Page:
you find the “sweet spot” on your fingertip, you’ll be able to maintain enough contact with the second string to keep it from ringing out. Finish the lick by bending and releasing the
same note, but faster this time. Instead of holding the bent note out, bend and release in one fluid motion and then lift the ring and middle fingers to sound the 8th fret note with
your index finger.
The second lick begins just like the first, followed by a sustained series of bends and releases. This is tricky, because we want the sound to continue through all four bends. Practice
slowly and remember to let the wrist and arm do most of the work as you keep the pressure on the string even throughout. The last note is played by releasing the bent string completely –
don’t let it back down, just let go – and jumping to the index finger on fret 8.
Now take a look at example 2, inspired by an answering lick from the same solo:
We’re in 12th position for this one. Extend the ring finger up to the 15th fret of the second string and back it up with the middle finger. Your index finger will stay on the 12th fret to set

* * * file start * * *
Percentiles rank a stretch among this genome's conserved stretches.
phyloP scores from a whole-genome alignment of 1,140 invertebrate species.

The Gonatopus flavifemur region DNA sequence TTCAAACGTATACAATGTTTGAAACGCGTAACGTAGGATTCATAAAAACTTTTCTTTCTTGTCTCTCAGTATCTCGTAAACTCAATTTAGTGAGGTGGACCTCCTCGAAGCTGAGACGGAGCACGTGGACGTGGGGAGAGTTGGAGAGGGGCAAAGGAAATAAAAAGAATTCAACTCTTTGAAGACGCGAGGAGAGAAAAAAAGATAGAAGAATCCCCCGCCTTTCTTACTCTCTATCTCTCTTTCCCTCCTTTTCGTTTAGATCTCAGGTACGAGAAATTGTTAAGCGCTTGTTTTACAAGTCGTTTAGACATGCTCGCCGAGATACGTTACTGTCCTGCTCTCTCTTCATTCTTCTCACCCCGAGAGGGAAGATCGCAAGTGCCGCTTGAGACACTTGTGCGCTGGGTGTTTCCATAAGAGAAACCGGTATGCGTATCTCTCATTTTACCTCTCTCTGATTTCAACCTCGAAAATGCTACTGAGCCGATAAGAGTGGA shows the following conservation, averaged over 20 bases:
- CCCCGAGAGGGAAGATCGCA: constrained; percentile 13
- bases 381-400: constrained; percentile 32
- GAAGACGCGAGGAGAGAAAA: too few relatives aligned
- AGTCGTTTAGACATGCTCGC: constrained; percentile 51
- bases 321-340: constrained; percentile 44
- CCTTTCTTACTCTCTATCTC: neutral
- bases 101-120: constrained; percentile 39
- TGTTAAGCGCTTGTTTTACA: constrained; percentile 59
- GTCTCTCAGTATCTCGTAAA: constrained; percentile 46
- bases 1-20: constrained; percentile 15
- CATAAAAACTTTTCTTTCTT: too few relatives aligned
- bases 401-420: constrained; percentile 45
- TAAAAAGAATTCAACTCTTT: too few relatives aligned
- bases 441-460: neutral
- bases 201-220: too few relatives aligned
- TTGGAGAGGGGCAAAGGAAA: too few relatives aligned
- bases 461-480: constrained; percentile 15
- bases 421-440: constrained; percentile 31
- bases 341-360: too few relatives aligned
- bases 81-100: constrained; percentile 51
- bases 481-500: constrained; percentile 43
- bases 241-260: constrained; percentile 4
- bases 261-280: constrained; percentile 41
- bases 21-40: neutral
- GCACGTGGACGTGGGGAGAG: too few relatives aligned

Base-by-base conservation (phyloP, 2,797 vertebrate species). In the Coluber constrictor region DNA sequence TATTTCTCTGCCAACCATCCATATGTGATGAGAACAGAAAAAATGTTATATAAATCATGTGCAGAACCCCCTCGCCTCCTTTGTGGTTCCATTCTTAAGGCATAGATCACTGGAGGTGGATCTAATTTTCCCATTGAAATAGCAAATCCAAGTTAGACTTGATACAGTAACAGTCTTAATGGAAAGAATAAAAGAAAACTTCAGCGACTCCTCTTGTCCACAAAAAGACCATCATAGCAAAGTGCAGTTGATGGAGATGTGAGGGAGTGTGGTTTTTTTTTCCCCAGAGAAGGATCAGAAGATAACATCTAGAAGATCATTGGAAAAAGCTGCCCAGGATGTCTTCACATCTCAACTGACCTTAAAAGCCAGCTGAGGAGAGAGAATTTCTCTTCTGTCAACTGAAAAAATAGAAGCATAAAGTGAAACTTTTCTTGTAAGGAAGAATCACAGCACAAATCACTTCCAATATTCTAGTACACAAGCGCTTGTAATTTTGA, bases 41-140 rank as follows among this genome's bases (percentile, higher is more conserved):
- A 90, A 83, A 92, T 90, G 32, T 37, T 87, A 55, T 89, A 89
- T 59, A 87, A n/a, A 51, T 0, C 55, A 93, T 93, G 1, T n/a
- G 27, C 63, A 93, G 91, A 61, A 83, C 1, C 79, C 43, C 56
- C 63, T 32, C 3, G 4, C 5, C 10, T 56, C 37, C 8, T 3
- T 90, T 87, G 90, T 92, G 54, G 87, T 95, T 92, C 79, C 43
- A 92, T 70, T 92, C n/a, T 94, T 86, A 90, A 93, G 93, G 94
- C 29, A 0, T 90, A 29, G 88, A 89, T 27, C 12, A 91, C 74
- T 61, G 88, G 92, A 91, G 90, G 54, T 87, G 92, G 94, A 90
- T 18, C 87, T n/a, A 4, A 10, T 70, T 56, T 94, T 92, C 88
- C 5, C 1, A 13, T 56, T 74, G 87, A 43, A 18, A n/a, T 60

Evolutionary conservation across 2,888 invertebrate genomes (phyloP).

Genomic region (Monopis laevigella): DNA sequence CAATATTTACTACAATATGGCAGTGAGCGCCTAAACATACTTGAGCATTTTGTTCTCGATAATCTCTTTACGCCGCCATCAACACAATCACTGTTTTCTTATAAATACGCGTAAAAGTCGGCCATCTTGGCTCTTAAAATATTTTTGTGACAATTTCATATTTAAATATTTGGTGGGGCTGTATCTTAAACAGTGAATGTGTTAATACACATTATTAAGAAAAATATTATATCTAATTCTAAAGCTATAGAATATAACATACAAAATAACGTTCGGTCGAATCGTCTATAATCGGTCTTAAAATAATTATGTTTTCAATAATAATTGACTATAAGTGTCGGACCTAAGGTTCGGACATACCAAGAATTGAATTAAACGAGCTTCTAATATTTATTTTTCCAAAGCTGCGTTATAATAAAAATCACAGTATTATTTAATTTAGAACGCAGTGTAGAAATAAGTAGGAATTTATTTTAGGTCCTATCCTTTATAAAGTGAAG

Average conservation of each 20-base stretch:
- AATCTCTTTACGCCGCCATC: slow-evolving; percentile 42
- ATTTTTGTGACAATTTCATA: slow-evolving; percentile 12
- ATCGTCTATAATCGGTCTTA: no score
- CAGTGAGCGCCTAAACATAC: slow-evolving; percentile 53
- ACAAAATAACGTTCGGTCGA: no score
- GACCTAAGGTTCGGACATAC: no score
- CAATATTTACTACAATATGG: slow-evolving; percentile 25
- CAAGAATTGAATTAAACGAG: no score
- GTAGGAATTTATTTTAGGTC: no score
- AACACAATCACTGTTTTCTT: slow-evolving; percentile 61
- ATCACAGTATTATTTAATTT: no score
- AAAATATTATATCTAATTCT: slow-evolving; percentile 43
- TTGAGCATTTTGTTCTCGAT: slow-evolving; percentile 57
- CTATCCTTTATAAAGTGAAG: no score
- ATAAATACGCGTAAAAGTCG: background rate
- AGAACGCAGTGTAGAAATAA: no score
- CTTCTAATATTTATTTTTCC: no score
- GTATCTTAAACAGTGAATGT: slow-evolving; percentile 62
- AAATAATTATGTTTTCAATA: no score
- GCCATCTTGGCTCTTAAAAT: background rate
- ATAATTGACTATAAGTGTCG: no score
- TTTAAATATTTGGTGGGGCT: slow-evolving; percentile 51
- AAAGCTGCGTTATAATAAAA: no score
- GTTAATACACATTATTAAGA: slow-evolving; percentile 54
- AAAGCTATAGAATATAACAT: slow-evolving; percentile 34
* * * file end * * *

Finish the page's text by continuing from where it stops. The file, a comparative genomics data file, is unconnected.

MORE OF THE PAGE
up the next lick, so you’ll be using two fingers primarily for this bend. Once again, we’re not going to let the string back down after this first bend, just release the string and jump to
the 14th fret of the third string. This is tricky already, but wait, it gets better. This next bend is a “pre-bend.” Bend the string without striking it, then hit the bent string and release
it back to pitch. Then lift middle and ring to reach the 12th fret with your index finger; the ring finger then returns to the 14th fret. When you can execute this smoothly, the descending
figure of bend-release-lift-replace will sound as one fluid sequence of notes.
The second half of the lick starts with a middle finger slide to the 14th fret of the G string, setting up index and ring for the next bend. Once again, we’re going to sustain the sound
through two bends, but this time the releases are quick and have no time value of their own. The third bend will be struck, and this release will be in time. The difference is that you
won’t really hear the descent on the quick releases, but on the slower one you can hear the descending pitch.
Exercise 1 and 2 Together